Ask most enterprise executives whether they prefer the public or private cloud, and most will opt for private. After all, what’s not to like about broad scalability, enhanced flexibility, and lower operating costs, all while keeping data tucked safely behind the firewall?
In reality, however, private clouds often increase enterprise reliance on public infrastructure, even for enterprises with no formal plans to become a hybrid shop. Organizations of all stripes must take a hard look at their ability to connect to the public cloud using either the public Internet or private/dedicated wide area solutions.
According to Cisco Systems, cloud network traffic is likely to more than quadruple between 2012 and 2017, from about 1.2 zettabytes per year to more than 5.3 zettabytes. And as things become more automated, machine-to-machine or application-to-application traffic like data replication and backup or software/system updates will make up a growing portion of those zettabytes. As I mentioned a few weeks ago, worldwide network infrastructure is more than capable of handling current and expected workloads well into the future, but that doesn’t mean that individual enterprises have sufficient connectivity to maintain reliable cloud services.
In response to this, more dedicated wide-area infrastructure providers are increasing their Ethernet capabilities. As the dominant networking protocol on the enterprise LAN, Ethernet is said to have many attributes that enhance connectivity to the cloud. Ethernet can extend security infrastructure across the wide area and offer greater visibility and management and a more VM-friendly (read: scalable) networking environment. With an end-to-end Ethernet infrastructure between disparate data centers and cloud providers, the enterprise would essentially function like a giant, globally dispersed data ecosystem. This is part of the reason why IDC expects Ethernet revenue to jump from $6.2 billion today to more than $10 billion by 2016.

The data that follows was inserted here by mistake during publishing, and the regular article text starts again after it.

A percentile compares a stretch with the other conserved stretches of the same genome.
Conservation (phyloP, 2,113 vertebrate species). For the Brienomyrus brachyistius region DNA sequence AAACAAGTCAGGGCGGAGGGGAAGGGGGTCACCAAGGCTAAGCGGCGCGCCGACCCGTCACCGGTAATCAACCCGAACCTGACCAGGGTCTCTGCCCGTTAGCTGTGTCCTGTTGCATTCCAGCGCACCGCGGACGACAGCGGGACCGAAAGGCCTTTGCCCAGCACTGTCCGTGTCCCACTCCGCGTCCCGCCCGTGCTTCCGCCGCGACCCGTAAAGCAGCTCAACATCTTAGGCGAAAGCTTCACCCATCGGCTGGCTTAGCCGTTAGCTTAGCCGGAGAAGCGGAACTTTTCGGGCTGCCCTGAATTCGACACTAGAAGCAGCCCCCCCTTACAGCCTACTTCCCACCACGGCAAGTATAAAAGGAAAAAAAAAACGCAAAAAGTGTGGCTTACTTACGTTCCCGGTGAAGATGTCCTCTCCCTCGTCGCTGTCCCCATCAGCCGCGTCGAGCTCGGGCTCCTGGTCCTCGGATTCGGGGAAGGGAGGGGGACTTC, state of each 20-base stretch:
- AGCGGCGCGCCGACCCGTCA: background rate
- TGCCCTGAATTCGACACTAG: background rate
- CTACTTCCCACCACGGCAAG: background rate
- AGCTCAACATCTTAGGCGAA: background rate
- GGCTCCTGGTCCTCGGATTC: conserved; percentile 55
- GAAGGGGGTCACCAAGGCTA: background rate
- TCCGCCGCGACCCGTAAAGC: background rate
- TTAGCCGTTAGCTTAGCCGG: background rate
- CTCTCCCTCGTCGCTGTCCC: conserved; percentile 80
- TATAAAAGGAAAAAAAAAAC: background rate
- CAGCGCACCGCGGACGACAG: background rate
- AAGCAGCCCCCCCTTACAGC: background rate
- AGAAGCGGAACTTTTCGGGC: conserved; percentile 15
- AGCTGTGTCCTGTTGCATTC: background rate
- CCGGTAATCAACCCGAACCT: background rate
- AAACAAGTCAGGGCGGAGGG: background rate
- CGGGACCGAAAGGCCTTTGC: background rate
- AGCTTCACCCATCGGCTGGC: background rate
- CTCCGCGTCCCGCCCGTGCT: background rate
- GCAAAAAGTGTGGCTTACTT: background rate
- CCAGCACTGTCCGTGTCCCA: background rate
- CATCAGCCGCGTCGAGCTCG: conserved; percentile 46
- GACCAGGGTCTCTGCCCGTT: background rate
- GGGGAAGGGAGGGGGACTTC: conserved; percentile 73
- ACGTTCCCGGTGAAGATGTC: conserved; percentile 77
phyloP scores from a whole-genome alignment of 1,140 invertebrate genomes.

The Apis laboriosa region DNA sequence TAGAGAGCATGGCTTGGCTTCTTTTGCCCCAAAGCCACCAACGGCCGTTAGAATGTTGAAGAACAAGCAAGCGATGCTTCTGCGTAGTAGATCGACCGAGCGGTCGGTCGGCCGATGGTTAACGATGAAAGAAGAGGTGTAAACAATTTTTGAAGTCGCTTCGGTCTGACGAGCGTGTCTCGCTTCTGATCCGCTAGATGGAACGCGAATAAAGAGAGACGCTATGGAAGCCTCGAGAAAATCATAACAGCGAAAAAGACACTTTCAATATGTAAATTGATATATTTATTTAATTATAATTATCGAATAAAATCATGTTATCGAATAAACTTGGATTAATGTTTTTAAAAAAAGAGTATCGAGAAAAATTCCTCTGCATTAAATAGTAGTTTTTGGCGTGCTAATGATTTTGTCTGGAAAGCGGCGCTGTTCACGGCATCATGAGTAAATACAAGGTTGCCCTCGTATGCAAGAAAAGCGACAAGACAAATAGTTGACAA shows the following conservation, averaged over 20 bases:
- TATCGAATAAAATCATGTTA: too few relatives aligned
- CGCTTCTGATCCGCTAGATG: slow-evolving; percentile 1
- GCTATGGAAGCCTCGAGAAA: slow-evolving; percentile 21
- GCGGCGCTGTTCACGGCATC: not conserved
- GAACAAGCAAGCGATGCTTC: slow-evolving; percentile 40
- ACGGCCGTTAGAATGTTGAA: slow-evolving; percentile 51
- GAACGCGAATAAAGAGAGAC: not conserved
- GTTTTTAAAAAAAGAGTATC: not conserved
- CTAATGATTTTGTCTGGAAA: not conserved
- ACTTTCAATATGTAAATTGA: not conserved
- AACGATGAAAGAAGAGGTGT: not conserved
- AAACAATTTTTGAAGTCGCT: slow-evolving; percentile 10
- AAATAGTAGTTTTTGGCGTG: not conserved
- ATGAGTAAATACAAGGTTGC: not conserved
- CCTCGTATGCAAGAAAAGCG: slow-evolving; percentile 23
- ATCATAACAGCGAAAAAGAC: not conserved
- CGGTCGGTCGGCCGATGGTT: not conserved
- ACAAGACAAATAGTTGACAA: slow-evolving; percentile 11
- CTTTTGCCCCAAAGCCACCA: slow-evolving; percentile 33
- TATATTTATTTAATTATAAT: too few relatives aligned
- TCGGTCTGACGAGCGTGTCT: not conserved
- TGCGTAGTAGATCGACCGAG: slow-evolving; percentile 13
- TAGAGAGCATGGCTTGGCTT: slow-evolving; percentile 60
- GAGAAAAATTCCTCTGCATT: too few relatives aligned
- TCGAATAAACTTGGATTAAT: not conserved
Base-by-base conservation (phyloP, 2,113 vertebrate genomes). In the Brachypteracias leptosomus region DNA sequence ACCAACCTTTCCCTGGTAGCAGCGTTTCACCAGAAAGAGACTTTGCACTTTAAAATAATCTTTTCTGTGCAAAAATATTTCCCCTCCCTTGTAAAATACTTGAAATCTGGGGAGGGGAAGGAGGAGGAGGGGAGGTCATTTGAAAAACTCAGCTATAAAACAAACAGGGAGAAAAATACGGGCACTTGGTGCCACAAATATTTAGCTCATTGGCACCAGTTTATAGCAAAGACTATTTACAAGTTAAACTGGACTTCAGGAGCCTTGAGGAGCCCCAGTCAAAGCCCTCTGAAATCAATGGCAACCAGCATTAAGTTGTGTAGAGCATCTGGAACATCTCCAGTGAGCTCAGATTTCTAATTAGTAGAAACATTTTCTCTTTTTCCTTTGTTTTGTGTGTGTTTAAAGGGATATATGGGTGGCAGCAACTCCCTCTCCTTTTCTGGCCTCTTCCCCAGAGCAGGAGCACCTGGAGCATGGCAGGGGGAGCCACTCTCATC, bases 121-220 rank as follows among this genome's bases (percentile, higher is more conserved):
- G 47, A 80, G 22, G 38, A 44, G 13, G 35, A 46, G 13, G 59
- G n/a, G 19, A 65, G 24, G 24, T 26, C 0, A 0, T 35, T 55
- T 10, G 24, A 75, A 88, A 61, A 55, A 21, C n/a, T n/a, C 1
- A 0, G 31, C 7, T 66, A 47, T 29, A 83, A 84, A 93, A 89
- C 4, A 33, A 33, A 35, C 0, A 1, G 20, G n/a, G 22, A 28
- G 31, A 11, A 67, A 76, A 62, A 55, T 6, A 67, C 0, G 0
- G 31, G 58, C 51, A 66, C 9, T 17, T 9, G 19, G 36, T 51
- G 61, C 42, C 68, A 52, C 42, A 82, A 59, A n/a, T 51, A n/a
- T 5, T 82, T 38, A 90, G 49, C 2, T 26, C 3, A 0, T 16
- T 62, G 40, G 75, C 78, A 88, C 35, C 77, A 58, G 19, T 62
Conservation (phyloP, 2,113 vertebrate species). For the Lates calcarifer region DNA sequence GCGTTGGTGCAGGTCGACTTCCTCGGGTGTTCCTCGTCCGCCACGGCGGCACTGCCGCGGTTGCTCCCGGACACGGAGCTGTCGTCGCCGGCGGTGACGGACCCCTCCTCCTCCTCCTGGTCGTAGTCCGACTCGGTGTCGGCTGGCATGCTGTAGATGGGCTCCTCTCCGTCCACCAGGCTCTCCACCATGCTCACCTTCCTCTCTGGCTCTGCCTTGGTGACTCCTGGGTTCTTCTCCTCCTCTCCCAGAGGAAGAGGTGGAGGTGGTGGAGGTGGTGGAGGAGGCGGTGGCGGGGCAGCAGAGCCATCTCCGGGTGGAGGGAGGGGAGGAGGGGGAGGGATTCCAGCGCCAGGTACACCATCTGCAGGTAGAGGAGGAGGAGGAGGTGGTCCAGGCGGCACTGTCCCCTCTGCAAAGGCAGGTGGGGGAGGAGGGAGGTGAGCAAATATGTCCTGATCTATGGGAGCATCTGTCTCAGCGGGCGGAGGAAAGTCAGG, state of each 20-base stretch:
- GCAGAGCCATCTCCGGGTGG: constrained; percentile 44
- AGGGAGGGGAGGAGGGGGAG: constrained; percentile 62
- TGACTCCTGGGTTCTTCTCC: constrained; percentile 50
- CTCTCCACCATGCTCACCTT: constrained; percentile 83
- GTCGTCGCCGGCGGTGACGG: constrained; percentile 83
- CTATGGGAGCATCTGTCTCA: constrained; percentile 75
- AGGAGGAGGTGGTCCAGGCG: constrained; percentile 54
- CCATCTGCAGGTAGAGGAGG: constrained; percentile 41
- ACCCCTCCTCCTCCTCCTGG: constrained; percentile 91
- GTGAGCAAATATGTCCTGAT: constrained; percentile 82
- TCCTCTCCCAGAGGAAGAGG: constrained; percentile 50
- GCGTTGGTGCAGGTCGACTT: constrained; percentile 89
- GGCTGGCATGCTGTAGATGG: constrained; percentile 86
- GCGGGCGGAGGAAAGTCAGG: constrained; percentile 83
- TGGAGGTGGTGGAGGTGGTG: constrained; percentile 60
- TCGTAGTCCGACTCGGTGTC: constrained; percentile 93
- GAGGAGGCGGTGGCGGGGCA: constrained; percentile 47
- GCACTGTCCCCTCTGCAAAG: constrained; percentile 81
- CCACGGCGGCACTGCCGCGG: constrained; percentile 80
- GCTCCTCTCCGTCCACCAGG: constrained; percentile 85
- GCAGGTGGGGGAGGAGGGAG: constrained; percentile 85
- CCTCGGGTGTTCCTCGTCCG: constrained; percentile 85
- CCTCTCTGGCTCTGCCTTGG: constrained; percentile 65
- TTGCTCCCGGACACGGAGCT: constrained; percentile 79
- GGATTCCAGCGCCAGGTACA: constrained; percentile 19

Level 3 Communications, for example, recently launched a number of new services in its Cloud Connect Solutions porfolio. Those new services include Ethernet Virtual Private Line and Ethernet Private Line and Wavelength services. The company aims to increase its cloud connectivity capabilities using a combination of fiber-based, low-latency routing, enhanced access and security capabilities, and end-to-end control, all while providing dynamic bandwidth allocation and flexible service bundling packages. In this way, the company says it can more easily integrate the cloud into enterprise infrastructure, rather than force the enterprise to do the opposite.
And depending on where the enterprise is based, local cable companies may make cloud-ready Ethernet services available. Leading providers are well aware of their ability to deliver a wide range of professional-grade networking services on top of their video delivery infrastructure,. For them, connecting businesses to the cloud is almost a no-brainer. Comcast, for one, offers Comcast Business Ethernet Services, enabling enterprises and cloud providers to extend Ethernet connectivity over the long haul through tools like Ethernet Dedicated Internet, Ethernet Private Line, and Ethernet Virtual Private Line. The package can be tailored to point-to-point, point-to-multipoint, and multipoint-to-multipoint architectures.
Cloud or no cloud, the enterprise is becoming increasingly dependent on third-party infrastructure, with some organizations already pushing mission-critical applications and data onto the wide area. As that trend continues, network reliability will emerge as a top priority, overshadowing scalability, flexibility and perhaps even cost concerns. Ethernet between the data center and the cloud will not be an absolute necessity, but it certainly can make things a whole lot easier.